• "Indeed, gait is a complex motor behavior and presents many different measurable facets besides proper motor facets (e.g., velocity), such as an important relationship to different aspects of cognition (Holtzer et al., 2006). Particularly, pace seems to be associated with attention and executive functions and with general cognitive decline and incident dementia as well (Verghese et al., 2007), whereas rhythm seems to be associated to information processing speed (Verlinden et al., 2014). As suggested by Shumway-Cook and Woollacott (2000), indeed, attentional demands for postural control increase with aging whereas sensory information decreases. "

    ICT4AgeingWell 2015 – International Conference on Information and Communication Technologies for Ageing Well and e-Health; 05/2015
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    • "Finally we determined a battery of validated gait characteristics [12] collected during the endurance task also described as sensitive to ageing/pathology [18] [19]. The proposed methodology (adoption of standardised tests and iCap) may have practical utility in a wide range of clinical and public health surveys/studies (including interventions) where assessment/data could be conducted/collected and compared across many settings. "
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    ABSTRACT: The aims of this study were to (i) investigate instrumented physical capability (iCap) as a valid method during a large study and (ii) determine whether iCap can provide important additional features of postural control and gait to categorise cohorts not previously possible with manual recordings. Cross-sectional analysis involving instrumented testing on 74 adults who were recruited as part of a pilot intervention study; LiveWell. Participants wore a single accelerometer-based monitor (lower back) during standardised physical capability tests so that outcomes could be compared directly with manual recordings (stopwatch and measurement tape) made concurrently. Time, distance, postural control and gait characteristics. Agreement between manual and iCap ranged from moderate to excellent (0.649-0.983) with mean differences between methods low and deemed acceptable. Additionally, iCap successfully quantified (i) postural control characteristics which showed sensitivity to distinguish between 5 variations of the standing balance test and (ii) 14 gait characteristics known to be sensitive to age/pathology. Our findings show that iCap can provide robust quantitative data about physical capability during standardised tests while also providing sensitive (age/pathology) postural control and gait characteristics not previously quantifiable with manual recordings. The methodology which we propose may have practical utility in a wide range of clinical and public health surveys and studies, including intervention studies, where assessment could be undertaken within diverse settings. This will need to be tested in further validation studies in a wider range of settings. Copyright © 2015 The Authors. Published by Elsevier Ireland Ltd.. All rights reserved.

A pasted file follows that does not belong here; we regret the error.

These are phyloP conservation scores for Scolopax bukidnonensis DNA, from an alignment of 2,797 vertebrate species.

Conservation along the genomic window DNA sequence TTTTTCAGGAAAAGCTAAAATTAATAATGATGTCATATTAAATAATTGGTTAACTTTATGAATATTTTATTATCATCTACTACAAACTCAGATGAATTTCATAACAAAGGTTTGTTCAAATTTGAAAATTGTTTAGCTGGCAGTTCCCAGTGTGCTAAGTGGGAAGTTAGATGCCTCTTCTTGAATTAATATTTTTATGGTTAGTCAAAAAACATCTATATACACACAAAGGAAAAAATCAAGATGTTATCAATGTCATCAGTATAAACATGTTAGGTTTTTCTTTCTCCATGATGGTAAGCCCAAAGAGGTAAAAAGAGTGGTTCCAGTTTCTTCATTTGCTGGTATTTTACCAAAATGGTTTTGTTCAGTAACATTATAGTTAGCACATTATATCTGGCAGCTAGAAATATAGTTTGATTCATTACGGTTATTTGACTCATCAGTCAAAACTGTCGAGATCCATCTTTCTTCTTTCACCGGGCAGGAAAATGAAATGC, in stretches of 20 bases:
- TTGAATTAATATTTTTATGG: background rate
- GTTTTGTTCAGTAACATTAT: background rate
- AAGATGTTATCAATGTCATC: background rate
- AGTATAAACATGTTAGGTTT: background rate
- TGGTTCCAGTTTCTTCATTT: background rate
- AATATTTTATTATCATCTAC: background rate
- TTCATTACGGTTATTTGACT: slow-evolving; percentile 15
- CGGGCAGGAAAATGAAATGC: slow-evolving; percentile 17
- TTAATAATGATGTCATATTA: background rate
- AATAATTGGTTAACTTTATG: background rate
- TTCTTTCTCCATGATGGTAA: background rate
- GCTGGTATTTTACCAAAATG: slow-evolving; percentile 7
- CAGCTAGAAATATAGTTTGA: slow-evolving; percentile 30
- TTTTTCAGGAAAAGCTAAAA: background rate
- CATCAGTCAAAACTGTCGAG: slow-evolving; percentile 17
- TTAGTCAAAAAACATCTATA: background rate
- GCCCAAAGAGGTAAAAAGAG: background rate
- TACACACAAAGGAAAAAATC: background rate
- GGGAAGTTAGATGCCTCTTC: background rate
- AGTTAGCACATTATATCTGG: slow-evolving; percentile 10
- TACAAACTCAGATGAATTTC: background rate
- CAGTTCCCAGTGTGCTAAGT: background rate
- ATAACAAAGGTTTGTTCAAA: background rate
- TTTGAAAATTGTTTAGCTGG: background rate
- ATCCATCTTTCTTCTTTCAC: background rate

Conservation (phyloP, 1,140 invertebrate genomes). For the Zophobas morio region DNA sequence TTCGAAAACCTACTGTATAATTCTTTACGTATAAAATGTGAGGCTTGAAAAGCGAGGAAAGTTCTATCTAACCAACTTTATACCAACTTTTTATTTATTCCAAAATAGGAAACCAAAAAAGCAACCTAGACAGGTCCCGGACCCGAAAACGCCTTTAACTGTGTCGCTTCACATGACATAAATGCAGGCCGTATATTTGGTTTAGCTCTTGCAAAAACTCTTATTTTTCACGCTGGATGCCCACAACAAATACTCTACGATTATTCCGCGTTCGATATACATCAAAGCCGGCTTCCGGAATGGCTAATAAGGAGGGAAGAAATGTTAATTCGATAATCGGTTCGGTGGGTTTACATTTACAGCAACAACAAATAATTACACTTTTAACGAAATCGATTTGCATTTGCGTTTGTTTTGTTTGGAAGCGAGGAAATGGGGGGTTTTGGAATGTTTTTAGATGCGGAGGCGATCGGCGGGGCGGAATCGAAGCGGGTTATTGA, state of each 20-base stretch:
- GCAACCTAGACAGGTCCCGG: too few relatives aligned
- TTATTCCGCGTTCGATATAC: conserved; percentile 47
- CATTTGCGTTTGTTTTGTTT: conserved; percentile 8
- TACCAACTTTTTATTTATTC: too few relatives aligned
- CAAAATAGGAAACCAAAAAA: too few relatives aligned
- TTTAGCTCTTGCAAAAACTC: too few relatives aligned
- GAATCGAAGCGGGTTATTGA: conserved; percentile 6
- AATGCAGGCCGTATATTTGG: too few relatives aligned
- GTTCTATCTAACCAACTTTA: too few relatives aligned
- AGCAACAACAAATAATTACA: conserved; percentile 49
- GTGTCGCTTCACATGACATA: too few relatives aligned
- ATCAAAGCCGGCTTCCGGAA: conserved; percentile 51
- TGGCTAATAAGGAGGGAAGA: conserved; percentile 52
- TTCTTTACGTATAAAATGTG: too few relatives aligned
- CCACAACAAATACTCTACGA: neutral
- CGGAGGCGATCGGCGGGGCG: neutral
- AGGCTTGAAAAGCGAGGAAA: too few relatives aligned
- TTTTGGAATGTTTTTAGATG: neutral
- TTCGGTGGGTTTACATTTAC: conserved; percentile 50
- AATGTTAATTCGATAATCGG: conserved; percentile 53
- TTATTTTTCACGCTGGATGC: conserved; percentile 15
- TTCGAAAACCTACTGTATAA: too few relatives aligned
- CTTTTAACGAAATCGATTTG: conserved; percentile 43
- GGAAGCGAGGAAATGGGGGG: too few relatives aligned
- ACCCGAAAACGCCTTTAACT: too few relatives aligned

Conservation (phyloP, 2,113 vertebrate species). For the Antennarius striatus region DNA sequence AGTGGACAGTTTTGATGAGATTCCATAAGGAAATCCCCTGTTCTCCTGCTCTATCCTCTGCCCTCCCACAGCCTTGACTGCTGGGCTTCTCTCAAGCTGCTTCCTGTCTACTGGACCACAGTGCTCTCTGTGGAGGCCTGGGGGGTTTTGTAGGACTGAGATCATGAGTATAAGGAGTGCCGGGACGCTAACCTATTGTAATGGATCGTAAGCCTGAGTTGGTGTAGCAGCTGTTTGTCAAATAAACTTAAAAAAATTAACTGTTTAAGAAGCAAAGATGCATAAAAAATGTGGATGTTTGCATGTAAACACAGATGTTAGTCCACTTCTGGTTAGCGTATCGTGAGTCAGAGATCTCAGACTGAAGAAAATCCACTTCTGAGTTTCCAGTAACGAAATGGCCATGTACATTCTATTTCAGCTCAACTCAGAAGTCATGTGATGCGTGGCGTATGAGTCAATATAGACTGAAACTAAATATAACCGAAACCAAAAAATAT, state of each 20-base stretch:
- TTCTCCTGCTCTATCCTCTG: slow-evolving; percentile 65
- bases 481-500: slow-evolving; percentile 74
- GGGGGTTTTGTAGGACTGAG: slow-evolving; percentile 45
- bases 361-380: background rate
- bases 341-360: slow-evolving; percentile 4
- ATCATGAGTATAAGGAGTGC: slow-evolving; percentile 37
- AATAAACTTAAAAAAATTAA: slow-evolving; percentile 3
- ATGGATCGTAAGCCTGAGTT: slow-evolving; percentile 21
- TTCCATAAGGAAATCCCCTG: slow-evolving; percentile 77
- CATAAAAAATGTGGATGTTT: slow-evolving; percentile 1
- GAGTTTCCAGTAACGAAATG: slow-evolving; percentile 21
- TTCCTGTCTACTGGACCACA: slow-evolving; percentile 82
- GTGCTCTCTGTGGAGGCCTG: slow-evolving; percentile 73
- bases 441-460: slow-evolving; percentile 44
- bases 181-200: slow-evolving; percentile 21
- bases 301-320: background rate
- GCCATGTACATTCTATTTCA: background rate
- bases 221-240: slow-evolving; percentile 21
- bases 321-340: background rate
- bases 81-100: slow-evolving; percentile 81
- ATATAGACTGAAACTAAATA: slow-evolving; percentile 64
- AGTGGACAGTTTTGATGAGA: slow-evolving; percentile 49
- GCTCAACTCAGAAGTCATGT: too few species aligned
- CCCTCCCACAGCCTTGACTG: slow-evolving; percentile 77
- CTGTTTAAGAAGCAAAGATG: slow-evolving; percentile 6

Maturitas 04/2015; 34(1). DOI:10.1016/j.maturitas.2015.04.003 · 2.94 Impact Factor